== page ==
e in the morning at the point of the bayonet. But our boys are determined and in for it. Our bayonet exercise has got to put the whole regiment through fire and brimstone.
To tell you the truth, our boys expect to be split to pieces.
But we have all made up our minds to die at our post. We have one great consolation before us: the famous Seventh Regiment of New York will join us to-night in Philadelphia, and at three o'clock in the morning we expect to take up our line of march.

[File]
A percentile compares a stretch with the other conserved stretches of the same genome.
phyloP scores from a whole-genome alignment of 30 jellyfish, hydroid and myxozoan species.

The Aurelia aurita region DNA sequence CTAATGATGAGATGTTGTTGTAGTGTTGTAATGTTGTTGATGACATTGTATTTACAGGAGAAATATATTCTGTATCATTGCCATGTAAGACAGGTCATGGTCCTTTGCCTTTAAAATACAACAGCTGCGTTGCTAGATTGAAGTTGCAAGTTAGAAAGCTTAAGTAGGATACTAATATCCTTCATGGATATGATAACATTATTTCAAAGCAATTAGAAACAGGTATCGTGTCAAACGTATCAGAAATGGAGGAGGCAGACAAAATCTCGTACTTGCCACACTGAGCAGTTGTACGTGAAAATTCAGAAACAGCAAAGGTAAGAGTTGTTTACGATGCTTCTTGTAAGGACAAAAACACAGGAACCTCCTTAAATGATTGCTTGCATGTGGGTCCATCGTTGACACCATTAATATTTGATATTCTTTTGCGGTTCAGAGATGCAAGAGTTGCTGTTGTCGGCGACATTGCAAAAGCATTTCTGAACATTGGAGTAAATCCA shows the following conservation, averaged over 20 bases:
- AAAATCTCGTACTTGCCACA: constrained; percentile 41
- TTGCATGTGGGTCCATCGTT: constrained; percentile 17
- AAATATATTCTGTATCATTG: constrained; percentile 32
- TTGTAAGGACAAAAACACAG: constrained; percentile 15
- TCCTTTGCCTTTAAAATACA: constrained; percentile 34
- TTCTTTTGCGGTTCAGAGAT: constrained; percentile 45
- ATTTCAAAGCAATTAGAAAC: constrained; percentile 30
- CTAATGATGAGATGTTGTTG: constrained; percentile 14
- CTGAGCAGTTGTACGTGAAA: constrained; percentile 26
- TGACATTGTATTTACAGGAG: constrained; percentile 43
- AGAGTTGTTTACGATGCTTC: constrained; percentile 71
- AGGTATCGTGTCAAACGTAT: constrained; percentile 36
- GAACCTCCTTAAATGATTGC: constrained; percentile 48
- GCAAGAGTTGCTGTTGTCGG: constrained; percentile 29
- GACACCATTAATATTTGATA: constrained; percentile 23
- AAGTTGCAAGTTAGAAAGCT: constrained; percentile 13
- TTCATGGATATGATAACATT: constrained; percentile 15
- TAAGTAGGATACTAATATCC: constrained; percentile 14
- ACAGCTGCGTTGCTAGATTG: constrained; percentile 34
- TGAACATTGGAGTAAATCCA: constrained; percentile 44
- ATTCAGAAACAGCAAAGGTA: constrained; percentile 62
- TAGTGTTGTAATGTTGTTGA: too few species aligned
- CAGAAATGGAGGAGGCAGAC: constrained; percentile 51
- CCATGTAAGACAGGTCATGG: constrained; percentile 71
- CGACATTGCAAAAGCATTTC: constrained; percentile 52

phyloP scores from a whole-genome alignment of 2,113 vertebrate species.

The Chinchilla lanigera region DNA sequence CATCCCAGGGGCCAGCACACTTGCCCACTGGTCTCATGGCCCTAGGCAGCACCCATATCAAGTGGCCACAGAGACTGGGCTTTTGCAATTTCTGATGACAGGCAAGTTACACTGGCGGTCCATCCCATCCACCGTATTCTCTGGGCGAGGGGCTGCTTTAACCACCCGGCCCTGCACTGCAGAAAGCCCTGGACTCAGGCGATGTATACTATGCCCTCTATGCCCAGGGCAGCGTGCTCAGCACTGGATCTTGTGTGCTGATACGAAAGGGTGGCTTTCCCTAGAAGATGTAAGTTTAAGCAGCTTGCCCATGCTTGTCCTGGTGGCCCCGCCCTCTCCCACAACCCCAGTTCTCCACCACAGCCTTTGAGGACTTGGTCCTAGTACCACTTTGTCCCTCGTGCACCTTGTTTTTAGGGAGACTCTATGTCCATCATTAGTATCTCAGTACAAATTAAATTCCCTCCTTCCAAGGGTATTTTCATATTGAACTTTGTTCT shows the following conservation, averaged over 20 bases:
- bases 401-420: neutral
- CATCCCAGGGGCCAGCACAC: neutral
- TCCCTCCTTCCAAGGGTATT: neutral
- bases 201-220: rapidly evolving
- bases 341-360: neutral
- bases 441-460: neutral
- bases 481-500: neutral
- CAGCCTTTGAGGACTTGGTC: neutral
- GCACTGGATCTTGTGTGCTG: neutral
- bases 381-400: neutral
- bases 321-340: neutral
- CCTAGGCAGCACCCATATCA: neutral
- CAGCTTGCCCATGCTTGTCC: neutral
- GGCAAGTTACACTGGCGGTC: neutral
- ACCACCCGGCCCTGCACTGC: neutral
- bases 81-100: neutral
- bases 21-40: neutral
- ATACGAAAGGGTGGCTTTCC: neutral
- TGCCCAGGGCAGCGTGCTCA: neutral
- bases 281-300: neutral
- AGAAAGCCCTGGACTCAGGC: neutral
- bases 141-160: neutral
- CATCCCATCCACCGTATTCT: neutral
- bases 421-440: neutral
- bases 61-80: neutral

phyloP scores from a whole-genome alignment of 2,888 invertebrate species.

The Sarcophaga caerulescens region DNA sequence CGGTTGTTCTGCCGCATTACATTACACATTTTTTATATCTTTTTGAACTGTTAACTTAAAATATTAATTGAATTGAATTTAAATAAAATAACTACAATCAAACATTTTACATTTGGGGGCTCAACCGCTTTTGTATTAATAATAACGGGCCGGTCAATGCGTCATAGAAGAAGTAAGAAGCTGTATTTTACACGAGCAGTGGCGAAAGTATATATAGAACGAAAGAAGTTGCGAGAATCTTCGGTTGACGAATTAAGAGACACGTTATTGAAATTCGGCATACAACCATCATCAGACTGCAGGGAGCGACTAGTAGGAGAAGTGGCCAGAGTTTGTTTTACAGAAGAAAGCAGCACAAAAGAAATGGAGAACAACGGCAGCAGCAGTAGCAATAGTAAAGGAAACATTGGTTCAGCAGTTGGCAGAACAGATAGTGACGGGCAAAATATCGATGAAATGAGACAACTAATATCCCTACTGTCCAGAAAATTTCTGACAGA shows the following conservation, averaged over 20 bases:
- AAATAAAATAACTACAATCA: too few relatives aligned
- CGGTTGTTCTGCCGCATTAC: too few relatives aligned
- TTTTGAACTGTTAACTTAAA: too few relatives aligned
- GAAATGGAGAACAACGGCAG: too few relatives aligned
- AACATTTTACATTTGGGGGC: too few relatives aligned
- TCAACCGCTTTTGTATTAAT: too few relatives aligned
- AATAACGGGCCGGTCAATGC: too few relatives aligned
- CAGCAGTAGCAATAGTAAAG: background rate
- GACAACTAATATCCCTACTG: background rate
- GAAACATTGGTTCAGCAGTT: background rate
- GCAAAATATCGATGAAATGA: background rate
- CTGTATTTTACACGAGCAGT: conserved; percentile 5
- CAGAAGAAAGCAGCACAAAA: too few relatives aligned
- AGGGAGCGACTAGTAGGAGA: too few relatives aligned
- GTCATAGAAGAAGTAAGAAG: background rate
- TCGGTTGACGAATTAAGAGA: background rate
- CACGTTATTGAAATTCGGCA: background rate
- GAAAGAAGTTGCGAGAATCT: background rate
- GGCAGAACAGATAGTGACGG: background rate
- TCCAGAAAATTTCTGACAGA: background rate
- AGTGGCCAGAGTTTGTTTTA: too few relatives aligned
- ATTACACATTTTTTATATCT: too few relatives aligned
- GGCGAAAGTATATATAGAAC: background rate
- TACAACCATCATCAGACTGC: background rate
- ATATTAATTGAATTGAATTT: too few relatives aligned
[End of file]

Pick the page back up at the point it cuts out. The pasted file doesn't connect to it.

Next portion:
There is an unheard — of hot time before us; we are furnished with no ammunition as yet, and we are to rely on our bayonets and revolvers solely.
Our Lieutenant is collecting our letters, and I must leave you. Perhaps before you receive this I may be lying on the field among those recorded with the dead.
But what is more glorious than to die for one's country?
I am in as good spirits as our dubious position will admit, and I will die like a soldier — and a true one if I must. --Boston Express, April 27